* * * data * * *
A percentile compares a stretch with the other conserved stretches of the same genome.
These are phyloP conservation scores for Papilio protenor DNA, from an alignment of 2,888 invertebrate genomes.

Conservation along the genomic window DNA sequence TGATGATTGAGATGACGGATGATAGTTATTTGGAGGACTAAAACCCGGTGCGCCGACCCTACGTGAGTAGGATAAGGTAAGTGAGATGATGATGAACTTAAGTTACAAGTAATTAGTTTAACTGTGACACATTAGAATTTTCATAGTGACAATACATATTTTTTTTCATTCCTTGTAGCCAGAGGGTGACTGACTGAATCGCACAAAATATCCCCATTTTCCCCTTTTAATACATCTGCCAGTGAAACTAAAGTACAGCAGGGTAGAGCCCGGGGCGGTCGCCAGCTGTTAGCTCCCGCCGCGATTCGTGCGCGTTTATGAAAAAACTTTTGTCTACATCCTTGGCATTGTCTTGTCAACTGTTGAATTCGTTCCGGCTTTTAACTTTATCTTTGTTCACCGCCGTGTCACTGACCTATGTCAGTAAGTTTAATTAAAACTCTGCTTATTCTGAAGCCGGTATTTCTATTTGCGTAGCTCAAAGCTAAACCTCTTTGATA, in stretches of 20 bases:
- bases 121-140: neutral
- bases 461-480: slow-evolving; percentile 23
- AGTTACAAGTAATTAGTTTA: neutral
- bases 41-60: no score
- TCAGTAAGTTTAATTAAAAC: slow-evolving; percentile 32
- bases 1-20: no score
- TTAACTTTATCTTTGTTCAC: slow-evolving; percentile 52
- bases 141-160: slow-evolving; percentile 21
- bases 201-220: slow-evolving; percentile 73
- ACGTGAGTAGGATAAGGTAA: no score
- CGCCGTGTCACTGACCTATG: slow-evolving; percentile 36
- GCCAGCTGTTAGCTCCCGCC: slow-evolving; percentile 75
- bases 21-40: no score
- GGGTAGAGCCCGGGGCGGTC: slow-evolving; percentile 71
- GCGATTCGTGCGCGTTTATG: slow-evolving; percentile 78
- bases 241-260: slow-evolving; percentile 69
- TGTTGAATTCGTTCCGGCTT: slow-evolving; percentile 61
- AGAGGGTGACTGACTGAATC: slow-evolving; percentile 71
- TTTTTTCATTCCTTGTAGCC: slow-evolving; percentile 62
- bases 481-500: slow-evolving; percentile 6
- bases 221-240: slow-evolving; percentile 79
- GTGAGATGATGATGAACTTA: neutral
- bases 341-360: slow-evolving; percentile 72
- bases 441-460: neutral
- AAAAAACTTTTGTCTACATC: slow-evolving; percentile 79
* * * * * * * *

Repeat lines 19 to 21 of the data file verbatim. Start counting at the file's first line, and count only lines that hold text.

- bases 241-260: slow-evolving; percentile 69
- TGTTGAATTCGTTCCGGCTT: slow-evolving; percentile 61
- AGAGGGTGACTGACTGAATC: slow-evolving; percentile 71